[88 NJSuper Page 359]

N.J.S. 22A:2-8 provides that a party may include in his bill of costs, besides the normal statutory allowances, "[s]uch other reasonable and necessary expenses as are taxable according to the course and practice of the court or by express provision of law, or rules of court." The allowance of costs "is ordinarily discretionary with the court in the particular case." United States Pipe & Foundry Co. v. United Steelworkers of America, 37 N.J. 343, 355 (1962). The trial court distinguished the instant case from Sarner v. Sarner, supra, on the grounds that Sarner involved a court-appointed accountant and was in part a stockholders' derivative suit. True, the accountant and appraisers herein were not court-appointed, but served merely as aides to plaintiff. Reference was also made to Cintas v. American Car & Foundry Co., 133 N.J. Eq. 301, 304 (Ch. 1943), affirmed and modified on other grounds 135 N.J. Eq. 305 (E. & A. 1944), but the trial court found that case distinguishable because it was "a typical class action." 83 N.J. Super., at p. 388.

Here, too, the trial court may, upon our remand, very well adhere to its previous exercise of discretion and, perhaps, for good reason deny again plaintiff's application for payment of fees to his accountant and appraisers. But, in the light of our views expressed above anent Sarner, in relation to the question of counsel fees, the trial court will also reconsider on the remand the matter of accountant's and appraisers' fees. We reiterate that our remand does not imply that the trial court should exercise its discretion one way or the other.


We have considered the many claims of error advanced by defendants for a reversal of the judgment, including the numerous pretrial and trial rulings particularized in their comprehensive briefs. We find no sound basis in any of them for disturbing the judgment of the Chancery Division. The parties have stipulated that the fact findings of Judge Mintz are correct for the purpose of the appeal and cross-appeal. We are

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satisfied that the conclusions drawn therefrom are logically and legally sound.


We turn now to Condenser's appeal, in which it challenges the propriety of the order of the trial court, made on March 30, 1962, denying its motion to intervene.

Condenser did not appeal from that order or take any other action seeking a legal review of it until June 12, 1964, more than two years later, when it joined in the cross-appeal of the defendants. Plaintiff contends that Condenser's appeal was from a final order of the court, is patently out of time, not having been taken within 45 days after entry of the order, as required by R.R. 1:3-1(b) and R.R. 2:3, and should be dismissed for lack of timeliness.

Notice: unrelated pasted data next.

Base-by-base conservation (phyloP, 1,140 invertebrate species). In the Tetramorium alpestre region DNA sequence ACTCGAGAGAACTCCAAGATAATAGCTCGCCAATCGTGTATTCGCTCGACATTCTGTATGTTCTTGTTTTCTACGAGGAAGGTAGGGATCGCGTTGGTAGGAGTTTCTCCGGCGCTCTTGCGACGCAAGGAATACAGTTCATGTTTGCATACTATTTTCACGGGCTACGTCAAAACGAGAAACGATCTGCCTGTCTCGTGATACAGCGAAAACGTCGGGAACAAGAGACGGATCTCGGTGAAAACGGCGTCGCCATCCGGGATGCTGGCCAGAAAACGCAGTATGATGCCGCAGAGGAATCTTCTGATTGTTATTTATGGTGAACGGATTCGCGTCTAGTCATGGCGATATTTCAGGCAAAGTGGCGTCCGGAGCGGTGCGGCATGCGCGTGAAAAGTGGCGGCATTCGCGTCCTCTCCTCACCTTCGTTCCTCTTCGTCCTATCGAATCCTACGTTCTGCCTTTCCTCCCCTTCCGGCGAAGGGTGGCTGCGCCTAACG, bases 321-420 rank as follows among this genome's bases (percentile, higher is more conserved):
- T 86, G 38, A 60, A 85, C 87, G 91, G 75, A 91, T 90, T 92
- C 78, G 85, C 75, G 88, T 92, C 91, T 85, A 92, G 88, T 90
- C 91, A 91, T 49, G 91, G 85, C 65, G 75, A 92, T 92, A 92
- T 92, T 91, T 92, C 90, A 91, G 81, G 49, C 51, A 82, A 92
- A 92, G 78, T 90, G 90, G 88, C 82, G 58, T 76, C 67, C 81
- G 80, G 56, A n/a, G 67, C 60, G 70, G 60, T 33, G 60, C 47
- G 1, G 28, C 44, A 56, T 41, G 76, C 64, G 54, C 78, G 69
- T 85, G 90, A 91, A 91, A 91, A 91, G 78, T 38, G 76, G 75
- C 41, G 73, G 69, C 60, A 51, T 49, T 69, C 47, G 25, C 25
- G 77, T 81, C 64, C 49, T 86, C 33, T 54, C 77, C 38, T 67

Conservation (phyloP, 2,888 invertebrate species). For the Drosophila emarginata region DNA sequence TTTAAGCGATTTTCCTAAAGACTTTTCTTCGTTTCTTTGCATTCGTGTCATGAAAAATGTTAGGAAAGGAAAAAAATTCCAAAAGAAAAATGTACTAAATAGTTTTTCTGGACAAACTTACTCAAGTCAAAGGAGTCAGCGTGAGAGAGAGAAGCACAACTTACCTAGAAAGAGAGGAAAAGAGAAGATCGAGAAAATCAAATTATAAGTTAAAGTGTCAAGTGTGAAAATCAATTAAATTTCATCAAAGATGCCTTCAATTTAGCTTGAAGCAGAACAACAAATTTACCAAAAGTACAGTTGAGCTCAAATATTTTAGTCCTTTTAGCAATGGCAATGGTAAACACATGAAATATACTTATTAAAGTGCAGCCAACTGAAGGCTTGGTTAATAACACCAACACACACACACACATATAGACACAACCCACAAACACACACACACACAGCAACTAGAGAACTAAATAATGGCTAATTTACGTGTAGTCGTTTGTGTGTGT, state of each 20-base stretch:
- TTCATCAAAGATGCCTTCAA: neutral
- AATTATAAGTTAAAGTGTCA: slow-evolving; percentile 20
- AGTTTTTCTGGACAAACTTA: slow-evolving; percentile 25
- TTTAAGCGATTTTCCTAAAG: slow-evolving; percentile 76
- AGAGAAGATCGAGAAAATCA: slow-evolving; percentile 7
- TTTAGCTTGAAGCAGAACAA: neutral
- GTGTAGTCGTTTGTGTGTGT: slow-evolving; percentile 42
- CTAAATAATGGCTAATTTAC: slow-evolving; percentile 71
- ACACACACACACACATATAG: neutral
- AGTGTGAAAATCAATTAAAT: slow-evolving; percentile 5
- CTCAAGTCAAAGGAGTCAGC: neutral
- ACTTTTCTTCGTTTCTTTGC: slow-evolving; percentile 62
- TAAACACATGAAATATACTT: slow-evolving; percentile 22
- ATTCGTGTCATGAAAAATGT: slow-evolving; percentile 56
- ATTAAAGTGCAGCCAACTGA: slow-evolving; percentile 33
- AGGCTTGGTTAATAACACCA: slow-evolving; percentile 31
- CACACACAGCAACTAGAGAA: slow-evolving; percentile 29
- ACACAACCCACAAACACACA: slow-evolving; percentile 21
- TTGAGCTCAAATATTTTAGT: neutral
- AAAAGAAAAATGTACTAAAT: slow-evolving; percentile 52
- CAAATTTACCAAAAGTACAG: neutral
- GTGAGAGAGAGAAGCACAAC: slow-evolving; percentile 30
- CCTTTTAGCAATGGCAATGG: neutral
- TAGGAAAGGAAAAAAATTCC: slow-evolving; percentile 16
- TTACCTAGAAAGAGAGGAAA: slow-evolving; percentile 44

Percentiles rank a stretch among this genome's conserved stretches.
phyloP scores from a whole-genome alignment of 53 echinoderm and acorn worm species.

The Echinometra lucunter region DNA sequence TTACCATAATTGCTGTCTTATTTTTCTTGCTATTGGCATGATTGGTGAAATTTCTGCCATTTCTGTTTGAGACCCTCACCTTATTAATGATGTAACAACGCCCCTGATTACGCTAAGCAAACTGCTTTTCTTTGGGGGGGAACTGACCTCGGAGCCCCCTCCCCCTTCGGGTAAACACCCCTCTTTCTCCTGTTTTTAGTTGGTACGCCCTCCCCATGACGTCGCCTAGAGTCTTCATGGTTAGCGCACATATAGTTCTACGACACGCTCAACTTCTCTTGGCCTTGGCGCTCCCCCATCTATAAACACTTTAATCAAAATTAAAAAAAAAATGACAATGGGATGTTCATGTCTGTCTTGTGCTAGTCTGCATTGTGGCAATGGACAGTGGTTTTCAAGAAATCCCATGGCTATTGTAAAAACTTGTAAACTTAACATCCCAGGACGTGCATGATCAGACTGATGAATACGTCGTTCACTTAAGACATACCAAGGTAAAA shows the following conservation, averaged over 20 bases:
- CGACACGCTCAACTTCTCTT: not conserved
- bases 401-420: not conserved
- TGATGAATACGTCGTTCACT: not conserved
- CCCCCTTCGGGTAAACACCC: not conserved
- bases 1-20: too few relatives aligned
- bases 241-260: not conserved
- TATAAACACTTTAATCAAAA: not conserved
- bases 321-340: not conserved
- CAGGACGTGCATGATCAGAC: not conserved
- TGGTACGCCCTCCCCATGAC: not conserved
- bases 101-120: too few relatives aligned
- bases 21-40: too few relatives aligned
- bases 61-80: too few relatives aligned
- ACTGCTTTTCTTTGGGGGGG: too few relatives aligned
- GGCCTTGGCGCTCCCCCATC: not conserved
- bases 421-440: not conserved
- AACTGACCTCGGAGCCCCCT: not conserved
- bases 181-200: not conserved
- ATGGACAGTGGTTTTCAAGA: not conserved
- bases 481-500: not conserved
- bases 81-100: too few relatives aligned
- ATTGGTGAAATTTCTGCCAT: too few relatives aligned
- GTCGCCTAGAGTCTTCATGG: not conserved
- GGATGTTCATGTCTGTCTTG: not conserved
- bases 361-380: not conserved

While there is some authority indicating that an order granting intervention is interlocutory, Mueller v. Eucenham, 33 N.J. Super. 156, 161 (App. Div. 1954); Looman Realty Corp. v. Broad St. Nat. Bank of Trenton, 74 N.J. Super. 71, 78 (App. Div. 1962), certification denied 37 N.J. 520 (1962), an order denying intervention has been deemed to be final. State by McLean v. Lanza, 60 N.J. Super. 130, 136 (App. Div. 1959), certification denied without prejudice May 25, 1959, affirmed 39 N.J. 595 (1963); Brotherhood of Railroad Trainmen v. B. & O.R.R. Co., 331 U.S. 519, 67 S. Ct. 1387, 91 L. Ed. 1646 (1947). In Dickinson v. Petroleum Conversion Corporation, 338 U.S. 507, 513, 70 S. Ct. 322, 325, 94 L. Ed. 299 (1950), the court said: "We have held that an order denying intervention to a person having an absolute right to intervene is final and appealable." See also 6 Moore, Federal Practice, pp. 255-257 (1953); 5 op. cit., at pp. 35 et seq. A distinction is drawn in the federal cases between intervention as a matter of right and permissive intervention. In this connection, Moore says:

"* * * an order denying intervention where the right is absolute is final; an order denying permissive intervention, although rejecting a claimed procedural right with finality, would ordinarily be non-appealable